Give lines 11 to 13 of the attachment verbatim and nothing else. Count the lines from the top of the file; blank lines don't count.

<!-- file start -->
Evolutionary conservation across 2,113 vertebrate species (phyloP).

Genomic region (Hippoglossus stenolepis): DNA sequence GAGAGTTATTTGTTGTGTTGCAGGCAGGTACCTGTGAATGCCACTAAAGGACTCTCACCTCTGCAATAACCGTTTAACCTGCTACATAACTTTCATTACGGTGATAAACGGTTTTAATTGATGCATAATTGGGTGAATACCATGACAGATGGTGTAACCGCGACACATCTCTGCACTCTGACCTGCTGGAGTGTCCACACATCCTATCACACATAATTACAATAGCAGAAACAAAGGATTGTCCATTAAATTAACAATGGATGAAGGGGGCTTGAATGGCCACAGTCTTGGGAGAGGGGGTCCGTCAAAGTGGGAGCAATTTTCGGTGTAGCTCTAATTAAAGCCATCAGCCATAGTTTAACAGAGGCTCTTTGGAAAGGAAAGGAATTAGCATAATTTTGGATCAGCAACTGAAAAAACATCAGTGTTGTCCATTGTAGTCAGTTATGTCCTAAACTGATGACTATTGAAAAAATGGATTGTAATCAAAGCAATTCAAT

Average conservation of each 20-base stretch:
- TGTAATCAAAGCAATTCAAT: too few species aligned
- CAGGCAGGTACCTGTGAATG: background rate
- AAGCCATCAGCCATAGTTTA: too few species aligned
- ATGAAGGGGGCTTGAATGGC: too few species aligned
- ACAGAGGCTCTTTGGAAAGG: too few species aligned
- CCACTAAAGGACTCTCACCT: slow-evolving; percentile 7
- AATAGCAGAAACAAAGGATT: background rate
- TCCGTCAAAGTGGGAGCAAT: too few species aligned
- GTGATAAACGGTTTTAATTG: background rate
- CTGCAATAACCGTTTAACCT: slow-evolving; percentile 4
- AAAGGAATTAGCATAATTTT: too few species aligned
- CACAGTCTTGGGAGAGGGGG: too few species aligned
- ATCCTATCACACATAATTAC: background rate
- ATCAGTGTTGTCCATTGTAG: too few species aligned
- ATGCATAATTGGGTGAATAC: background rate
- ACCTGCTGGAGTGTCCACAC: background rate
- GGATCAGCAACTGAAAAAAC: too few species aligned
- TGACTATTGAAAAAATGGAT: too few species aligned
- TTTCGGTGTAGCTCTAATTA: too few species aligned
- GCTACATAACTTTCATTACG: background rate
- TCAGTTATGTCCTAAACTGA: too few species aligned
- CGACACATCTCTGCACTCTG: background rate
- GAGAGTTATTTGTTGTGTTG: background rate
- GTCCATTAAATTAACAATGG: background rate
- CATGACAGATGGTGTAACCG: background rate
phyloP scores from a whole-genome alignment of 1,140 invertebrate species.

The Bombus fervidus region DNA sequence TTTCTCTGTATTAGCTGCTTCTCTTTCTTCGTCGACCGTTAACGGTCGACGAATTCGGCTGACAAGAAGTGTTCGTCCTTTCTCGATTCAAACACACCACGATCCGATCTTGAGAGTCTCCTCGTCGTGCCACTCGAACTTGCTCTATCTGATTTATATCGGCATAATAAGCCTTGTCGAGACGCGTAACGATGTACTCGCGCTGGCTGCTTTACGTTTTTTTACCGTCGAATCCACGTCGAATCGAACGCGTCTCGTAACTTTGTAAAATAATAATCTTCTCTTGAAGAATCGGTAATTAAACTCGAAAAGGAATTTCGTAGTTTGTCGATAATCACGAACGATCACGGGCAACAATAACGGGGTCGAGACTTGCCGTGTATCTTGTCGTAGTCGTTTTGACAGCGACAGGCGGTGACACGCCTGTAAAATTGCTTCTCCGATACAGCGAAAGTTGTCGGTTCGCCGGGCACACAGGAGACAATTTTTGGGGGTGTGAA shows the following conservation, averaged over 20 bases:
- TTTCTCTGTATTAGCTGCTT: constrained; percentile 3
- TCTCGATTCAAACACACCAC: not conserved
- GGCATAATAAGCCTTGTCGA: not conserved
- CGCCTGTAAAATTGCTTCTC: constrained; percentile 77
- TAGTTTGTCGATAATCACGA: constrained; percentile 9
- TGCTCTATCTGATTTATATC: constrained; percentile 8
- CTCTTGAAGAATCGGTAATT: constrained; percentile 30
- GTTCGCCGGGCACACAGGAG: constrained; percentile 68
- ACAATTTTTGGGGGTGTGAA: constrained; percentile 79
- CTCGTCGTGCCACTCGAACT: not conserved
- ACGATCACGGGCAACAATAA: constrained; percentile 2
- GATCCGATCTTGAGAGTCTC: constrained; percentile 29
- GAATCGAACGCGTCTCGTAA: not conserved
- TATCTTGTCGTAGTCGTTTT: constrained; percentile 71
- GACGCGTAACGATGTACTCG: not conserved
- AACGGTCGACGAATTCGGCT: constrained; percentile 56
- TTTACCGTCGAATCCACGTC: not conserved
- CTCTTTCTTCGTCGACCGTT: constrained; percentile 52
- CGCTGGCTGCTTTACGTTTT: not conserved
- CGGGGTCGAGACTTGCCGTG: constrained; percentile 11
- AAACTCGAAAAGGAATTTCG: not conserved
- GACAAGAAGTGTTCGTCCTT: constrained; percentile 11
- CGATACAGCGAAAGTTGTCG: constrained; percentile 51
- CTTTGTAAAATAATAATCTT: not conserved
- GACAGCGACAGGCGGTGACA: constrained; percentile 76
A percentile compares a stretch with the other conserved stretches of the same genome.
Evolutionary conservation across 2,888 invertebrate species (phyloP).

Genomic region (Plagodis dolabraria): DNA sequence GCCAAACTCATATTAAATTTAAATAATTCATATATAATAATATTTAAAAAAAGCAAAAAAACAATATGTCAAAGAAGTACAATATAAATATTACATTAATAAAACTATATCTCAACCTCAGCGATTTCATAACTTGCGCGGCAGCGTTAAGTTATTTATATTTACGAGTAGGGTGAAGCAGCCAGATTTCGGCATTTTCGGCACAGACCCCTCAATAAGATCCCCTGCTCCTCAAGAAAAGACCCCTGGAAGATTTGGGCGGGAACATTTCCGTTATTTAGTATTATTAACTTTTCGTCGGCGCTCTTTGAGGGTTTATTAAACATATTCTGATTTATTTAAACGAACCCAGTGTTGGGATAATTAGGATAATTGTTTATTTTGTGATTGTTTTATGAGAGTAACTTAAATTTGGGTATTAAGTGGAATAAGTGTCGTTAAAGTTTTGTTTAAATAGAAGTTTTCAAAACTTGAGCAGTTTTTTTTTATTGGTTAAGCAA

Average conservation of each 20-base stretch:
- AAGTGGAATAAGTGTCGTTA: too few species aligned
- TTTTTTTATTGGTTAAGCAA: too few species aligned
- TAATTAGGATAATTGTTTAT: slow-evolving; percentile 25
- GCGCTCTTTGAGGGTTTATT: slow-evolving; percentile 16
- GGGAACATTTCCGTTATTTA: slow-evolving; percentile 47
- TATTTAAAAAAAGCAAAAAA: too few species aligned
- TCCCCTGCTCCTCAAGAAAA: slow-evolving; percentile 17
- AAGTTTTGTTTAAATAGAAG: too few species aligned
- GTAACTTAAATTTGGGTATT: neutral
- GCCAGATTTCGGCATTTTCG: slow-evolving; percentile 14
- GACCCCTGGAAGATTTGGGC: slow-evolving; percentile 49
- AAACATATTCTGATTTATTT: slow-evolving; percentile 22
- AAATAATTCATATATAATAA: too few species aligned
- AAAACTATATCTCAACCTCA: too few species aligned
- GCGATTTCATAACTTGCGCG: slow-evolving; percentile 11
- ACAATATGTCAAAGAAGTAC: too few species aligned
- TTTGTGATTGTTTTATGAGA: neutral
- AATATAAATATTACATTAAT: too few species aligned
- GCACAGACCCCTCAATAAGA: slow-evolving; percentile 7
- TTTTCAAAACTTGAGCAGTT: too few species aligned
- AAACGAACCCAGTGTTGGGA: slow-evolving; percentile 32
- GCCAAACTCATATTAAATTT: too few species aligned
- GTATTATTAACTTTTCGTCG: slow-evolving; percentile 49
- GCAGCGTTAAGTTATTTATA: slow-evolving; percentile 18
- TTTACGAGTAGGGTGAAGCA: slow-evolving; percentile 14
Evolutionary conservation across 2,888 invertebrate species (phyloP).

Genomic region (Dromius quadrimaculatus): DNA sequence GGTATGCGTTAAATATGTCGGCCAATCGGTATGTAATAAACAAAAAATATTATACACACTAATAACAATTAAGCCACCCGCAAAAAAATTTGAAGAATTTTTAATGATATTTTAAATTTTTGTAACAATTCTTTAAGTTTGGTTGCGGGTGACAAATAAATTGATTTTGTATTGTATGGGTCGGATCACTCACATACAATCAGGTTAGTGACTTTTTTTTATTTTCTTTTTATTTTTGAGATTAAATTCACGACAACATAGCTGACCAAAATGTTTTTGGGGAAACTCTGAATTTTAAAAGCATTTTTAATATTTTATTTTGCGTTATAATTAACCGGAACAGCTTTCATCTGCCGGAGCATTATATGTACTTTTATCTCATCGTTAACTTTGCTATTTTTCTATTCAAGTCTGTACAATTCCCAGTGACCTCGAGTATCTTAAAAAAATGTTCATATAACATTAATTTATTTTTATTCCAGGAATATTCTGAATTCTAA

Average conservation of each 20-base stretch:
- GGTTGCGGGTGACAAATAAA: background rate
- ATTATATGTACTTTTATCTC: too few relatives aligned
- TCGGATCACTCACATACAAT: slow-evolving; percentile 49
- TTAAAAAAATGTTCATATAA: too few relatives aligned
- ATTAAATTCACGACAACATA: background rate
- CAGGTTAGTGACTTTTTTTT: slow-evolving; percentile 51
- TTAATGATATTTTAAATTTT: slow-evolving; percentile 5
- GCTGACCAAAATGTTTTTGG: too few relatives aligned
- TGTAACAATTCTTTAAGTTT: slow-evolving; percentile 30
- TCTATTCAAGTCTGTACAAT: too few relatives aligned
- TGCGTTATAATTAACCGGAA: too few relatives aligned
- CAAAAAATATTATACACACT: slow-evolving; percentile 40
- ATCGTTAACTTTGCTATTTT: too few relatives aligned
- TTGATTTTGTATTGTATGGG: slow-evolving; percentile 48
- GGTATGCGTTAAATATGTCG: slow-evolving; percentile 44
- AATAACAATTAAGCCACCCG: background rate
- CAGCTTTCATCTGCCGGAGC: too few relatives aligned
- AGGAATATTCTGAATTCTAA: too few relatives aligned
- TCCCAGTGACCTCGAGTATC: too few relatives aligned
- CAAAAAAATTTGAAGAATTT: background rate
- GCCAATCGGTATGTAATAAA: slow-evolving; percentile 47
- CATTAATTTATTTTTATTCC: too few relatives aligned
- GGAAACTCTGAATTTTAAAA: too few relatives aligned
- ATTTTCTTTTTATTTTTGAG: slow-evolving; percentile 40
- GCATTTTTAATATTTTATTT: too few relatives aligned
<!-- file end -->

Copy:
- TCCGTCAAAGTGGGAGCAAT: too few species aligned
- GTGATAAACGGTTTTAATTG: background rate
- CTGCAATAACCGTTTAACCT: slow-evolving; percentile 4